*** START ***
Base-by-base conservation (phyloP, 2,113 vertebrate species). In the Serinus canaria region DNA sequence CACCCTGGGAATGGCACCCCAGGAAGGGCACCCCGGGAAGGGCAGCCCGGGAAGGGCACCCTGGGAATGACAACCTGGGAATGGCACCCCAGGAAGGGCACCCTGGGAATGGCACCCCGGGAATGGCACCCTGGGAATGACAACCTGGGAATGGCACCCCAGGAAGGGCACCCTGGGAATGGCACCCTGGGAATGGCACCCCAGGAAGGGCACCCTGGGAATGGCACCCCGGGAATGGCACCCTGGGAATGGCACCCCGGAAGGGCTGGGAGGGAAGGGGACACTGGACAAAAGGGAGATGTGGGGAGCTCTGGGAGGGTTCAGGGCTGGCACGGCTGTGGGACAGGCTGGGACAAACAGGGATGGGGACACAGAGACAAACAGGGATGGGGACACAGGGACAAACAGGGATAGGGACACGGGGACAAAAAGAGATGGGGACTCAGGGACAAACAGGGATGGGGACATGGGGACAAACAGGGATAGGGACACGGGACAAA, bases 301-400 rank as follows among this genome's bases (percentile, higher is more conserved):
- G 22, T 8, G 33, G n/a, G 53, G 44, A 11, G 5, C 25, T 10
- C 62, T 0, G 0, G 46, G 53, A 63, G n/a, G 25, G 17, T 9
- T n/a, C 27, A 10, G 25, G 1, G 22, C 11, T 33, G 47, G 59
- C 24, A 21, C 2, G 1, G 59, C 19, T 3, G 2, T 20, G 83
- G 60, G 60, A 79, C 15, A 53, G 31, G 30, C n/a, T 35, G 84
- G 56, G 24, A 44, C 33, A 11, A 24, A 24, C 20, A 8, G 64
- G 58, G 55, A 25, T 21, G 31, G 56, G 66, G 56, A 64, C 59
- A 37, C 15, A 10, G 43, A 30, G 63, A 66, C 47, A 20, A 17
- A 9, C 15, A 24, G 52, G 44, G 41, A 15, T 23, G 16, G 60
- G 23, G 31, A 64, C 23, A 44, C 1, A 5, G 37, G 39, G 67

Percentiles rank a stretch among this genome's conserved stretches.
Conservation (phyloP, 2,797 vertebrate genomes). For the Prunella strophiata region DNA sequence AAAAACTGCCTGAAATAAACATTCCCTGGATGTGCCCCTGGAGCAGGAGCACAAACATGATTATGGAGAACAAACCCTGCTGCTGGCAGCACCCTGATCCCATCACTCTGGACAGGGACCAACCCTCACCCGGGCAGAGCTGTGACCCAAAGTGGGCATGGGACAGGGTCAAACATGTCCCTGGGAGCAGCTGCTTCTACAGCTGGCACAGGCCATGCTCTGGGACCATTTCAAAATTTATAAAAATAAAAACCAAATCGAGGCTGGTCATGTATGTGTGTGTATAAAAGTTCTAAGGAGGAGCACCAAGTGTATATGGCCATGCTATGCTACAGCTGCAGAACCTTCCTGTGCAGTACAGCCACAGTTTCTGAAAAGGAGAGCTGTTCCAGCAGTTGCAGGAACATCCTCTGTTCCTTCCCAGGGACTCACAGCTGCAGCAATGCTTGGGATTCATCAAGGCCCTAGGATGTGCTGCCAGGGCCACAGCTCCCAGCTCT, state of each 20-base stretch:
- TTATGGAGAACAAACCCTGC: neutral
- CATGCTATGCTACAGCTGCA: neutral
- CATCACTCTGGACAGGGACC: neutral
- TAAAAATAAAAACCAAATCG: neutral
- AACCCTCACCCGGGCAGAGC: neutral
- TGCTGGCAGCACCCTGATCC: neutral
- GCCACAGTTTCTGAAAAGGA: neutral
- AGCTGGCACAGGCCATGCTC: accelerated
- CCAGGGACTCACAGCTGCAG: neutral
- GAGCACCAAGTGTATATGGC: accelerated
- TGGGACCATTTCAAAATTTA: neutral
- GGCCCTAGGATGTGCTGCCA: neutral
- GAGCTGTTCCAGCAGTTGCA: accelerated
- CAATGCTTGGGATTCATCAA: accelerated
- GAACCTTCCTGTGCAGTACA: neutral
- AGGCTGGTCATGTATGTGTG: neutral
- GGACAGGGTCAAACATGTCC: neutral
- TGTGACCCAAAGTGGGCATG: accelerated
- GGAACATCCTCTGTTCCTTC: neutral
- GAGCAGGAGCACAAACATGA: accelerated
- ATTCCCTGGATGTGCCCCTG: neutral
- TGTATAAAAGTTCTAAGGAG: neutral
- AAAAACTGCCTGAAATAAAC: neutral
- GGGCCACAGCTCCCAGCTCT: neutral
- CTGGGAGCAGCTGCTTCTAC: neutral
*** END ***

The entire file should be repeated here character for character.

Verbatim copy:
Base-by-base conservation (phyloP, 2,113 vertebrate species). In the Serinus canaria region DNA sequence CACCCTGGGAATGGCACCCCAGGAAGGGCACCCCGGGAAGGGCAGCCCGGGAAGGGCACCCTGGGAATGACAACCTGGGAATGGCACCCCAGGAAGGGCACCCTGGGAATGGCACCCCGGGAATGGCACCCTGGGAATGACAACCTGGGAATGGCACCCCAGGAAGGGCACCCTGGGAATGGCACCCTGGGAATGGCACCCCAGGAAGGGCACCCTGGGAATGGCACCCCGGGAATGGCACCCTGGGAATGGCACCCCGGAAGGGCTGGGAGGGAAGGGGACACTGGACAAAAGGGAGATGTGGGGAGCTCTGGGAGGGTTCAGGGCTGGCACGGCTGTGGGACAGGCTGGGACAAACAGGGATGGGGACACAGAGACAAACAGGGATGGGGACACAGGGACAAACAGGGATAGGGACACGGGGACAAAAAGAGATGGGGACTCAGGGACAAACAGGGATGGGGACATGGGGACAAACAGGGATAGGGACACGGGACAAA, bases 301-400 rank as follows among this genome's bases (percentile, higher is more conserved):
- G 22, T 8, G 33, G n/a, G 53, G 44, A 11, G 5, C 25, T 10
- C 62, T 0, G 0, G 46, G 53, A 63, G n/a, G 25, G 17, T 9
- T n/a, C 27, A 10, G 25, G 1, G 22, C 11, T 33, G 47, G 59
- C 24, A 21, C 2, G 1, G 59, C 19, T 3, G 2, T 20, G 83
- G 60, G 60, A 79, C 15, A 53, G 31, G 30, C n/a, T 35, G 84
- G 56, G 24, A 44, C 33, A 11, A 24, A 24, C 20, A 8, G 64
- G 58, G 55, A 25, T 21, G 31, G 56, G 66, G 56, A 64, C 59
- A 37, C 15, A 10, G 43, A 30, G 63, A 66, C 47, A 20, A 17
- A 9, C 15, A 24, G 52, G 44, G 41, A 15, T 23, G 16, G 60
- G 23, G 31, A 64, C 23, A 44, C 1, A 5, G 37, G 39, G 67

Percentiles rank a stretch among this genome's conserved stretches.
Conservation (phyloP, 2,797 vertebrate genomes). For the Prunella strophiata region DNA sequence AAAAACTGCCTGAAATAAACATTCCCTGGATGTGCCCCTGGAGCAGGAGCACAAACATGATTATGGAGAACAAACCCTGCTGCTGGCAGCACCCTGATCCCATCACTCTGGACAGGGACCAACCCTCACCCGGGCAGAGCTGTGACCCAAAGTGGGCATGGGACAGGGTCAAACATGTCCCTGGGAGCAGCTGCTTCTACAGCTGGCACAGGCCATGCTCTGGGACCATTTCAAAATTTATAAAAATAAAAACCAAATCGAGGCTGGTCATGTATGTGTGTGTATAAAAGTTCTAAGGAGGAGCACCAAGTGTATATGGCCATGCTATGCTACAGCTGCAGAACCTTCCTGTGCAGTACAGCCACAGTTTCTGAAAAGGAGAGCTGTTCCAGCAGTTGCAGGAACATCCTCTGTTCCTTCCCAGGGACTCACAGCTGCAGCAATGCTTGGGATTCATCAAGGCCCTAGGATGTGCTGCCAGGGCCACAGCTCCCAGCTCT, state of each 20-base stretch:
- TTATGGAGAACAAACCCTGC: neutral
- CATGCTATGCTACAGCTGCA: neutral
- CATCACTCTGGACAGGGACC: neutral
- TAAAAATAAAAACCAAATCG: neutral
- AACCCTCACCCGGGCAGAGC: neutral
- TGCTGGCAGCACCCTGATCC: neutral
- GCCACAGTTTCTGAAAAGGA: neutral
- AGCTGGCACAGGCCATGCTC: accelerated
- CCAGGGACTCACAGCTGCAG: neutral
- GAGCACCAAGTGTATATGGC: accelerated
- TGGGACCATTTCAAAATTTA: neutral
- GGCCCTAGGATGTGCTGCCA: neutral
- GAGCTGTTCCAGCAGTTGCA: accelerated
- CAATGCTTGGGATTCATCAA: accelerated
- GAACCTTCCTGTGCAGTACA: neutral
- AGGCTGGTCATGTATGTGTG: neutral
- GGACAGGGTCAAACATGTCC: neutral
- TGTGACCCAAAGTGGGCATG: accelerated
- GGAACATCCTCTGTTCCTTC: neutral
- GAGCAGGAGCACAAACATGA: accelerated
- ATTCCCTGGATGTGCCCCTG: neutral
- TGTATAAAAGTTCTAAGGAG: neutral
- AAAAACTGCCTGAAATAAAC: neutral
- GGGCCACAGCTCCCAGCTCT: neutral
- CTGGGAGCAGCTGCTTCTAC: neutral